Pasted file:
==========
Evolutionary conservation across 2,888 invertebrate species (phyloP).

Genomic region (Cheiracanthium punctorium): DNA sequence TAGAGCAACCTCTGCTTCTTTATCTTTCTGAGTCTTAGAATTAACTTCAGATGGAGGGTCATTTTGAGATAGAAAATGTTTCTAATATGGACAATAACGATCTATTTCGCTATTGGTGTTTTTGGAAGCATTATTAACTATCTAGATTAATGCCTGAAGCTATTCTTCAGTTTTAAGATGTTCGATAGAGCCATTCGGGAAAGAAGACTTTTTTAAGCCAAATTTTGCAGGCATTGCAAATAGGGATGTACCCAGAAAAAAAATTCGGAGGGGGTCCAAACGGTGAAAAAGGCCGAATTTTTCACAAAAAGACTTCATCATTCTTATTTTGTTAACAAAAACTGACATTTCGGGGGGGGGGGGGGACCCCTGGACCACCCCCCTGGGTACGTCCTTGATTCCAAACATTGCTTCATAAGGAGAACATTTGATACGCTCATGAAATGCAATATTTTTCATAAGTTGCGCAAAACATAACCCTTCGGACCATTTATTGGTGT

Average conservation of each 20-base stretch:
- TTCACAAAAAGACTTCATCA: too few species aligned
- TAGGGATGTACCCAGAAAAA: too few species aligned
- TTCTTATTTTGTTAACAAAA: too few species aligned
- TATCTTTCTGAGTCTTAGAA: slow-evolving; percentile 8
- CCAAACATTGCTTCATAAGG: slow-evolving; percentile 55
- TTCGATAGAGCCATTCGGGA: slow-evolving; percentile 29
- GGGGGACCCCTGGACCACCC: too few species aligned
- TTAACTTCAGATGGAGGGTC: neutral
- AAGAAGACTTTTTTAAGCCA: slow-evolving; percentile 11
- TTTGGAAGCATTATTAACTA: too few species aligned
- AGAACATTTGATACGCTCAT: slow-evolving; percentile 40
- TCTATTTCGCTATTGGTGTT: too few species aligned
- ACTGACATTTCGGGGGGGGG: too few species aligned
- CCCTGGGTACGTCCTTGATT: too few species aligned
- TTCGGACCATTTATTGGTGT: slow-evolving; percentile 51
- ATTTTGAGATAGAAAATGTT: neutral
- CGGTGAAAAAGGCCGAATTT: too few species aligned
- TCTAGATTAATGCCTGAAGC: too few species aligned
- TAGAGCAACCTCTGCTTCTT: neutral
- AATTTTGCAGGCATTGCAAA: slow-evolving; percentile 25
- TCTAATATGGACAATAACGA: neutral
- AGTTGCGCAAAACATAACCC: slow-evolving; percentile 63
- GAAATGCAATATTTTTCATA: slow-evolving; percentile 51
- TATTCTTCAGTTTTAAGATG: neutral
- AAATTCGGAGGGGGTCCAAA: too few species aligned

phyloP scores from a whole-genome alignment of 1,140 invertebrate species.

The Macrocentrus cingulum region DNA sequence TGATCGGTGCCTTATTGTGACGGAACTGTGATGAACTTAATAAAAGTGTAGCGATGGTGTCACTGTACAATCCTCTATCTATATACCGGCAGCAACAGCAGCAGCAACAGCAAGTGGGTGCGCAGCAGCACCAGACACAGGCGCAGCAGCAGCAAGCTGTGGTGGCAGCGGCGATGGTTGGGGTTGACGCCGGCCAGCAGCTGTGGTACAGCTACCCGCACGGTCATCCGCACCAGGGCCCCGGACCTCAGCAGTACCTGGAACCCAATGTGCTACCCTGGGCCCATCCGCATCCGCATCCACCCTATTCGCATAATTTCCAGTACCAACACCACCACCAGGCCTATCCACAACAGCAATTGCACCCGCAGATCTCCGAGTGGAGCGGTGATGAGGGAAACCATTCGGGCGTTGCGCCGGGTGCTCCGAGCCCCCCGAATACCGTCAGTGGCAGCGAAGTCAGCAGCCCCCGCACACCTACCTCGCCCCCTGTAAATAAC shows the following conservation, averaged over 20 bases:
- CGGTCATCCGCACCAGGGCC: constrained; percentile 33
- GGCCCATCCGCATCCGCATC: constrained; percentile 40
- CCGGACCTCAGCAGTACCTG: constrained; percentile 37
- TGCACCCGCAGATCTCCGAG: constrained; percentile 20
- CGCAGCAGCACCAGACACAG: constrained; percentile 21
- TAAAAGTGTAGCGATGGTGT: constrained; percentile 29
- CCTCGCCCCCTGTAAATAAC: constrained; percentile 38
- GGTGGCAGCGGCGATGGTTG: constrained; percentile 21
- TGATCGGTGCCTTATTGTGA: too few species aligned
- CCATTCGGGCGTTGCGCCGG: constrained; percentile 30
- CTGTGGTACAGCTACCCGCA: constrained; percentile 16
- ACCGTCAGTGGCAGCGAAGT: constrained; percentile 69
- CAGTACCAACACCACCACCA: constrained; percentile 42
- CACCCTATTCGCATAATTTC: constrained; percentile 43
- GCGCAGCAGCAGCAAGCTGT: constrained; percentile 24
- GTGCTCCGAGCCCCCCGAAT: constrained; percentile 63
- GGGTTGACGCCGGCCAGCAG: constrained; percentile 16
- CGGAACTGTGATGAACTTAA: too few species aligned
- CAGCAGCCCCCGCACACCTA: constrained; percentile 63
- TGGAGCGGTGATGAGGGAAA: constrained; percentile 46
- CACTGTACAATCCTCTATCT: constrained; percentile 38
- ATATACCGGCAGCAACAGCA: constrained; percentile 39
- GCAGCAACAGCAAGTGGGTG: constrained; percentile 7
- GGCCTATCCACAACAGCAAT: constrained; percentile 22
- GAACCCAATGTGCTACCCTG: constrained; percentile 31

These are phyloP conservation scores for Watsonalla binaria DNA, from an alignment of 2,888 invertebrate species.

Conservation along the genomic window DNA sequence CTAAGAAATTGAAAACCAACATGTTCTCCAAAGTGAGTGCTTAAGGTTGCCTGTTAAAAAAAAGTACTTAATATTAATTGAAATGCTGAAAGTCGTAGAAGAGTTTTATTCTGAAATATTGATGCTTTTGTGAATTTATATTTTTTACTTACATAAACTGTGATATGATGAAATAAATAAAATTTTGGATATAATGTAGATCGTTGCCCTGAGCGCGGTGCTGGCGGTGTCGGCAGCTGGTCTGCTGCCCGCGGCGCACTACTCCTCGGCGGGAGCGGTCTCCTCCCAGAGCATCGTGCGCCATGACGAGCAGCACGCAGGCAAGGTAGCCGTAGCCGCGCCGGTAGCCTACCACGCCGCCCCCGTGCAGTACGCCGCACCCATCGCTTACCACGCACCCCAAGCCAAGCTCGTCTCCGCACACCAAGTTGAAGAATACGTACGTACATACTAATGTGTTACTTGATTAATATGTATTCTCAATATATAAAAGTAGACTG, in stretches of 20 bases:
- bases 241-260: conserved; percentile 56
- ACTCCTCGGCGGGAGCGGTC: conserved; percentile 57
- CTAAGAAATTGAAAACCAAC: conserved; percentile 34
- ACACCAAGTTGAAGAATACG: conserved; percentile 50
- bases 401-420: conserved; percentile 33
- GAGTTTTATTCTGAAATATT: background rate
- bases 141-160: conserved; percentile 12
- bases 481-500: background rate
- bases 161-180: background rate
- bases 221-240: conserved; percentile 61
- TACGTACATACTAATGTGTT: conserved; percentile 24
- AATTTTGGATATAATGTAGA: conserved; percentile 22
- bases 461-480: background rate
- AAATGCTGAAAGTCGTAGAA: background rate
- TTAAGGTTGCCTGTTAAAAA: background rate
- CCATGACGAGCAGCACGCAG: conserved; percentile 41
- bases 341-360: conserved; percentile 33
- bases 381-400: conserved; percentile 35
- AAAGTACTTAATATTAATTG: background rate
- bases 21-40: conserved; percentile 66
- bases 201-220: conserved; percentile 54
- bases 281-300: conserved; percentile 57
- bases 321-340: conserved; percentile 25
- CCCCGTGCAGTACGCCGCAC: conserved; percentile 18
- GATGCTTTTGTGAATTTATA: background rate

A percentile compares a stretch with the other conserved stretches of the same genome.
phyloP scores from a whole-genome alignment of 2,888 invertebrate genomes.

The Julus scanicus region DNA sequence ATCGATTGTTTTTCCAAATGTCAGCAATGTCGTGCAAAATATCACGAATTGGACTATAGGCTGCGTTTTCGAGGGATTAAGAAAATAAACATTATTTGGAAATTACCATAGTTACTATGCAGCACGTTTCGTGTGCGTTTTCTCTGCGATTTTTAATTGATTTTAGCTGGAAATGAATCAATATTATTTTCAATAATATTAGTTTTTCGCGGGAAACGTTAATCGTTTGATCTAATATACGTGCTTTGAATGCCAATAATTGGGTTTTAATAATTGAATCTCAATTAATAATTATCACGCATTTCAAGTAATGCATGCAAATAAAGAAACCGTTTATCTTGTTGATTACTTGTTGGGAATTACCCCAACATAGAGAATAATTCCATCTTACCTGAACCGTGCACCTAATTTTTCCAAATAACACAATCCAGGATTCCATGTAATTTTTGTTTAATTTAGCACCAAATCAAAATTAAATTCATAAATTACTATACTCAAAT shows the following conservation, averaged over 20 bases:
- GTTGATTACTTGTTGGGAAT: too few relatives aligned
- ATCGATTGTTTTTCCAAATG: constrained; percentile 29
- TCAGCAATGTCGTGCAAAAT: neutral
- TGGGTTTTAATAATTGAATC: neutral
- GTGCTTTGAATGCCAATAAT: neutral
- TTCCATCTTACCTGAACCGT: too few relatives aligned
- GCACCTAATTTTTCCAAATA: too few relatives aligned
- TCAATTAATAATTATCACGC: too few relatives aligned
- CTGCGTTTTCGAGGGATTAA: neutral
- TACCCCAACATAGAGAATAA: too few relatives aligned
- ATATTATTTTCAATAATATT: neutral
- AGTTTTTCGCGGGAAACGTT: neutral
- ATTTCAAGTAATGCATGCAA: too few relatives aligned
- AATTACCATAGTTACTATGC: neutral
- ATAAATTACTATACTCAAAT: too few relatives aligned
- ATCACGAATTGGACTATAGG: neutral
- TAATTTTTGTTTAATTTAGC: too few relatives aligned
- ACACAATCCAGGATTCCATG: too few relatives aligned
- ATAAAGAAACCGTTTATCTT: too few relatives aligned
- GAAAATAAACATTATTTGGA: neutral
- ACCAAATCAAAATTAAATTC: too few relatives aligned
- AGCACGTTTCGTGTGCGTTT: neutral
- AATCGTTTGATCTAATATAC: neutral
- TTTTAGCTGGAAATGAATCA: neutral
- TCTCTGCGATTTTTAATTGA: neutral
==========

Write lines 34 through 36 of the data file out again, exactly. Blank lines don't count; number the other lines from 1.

- TGCACCCGCAGATCTCCGAG: constrained; percentile 20
- CGCAGCAGCACCAGACACAG: constrained; percentile 21
- TAAAAGTGTAGCGATGGTGT: constrained; percentile 29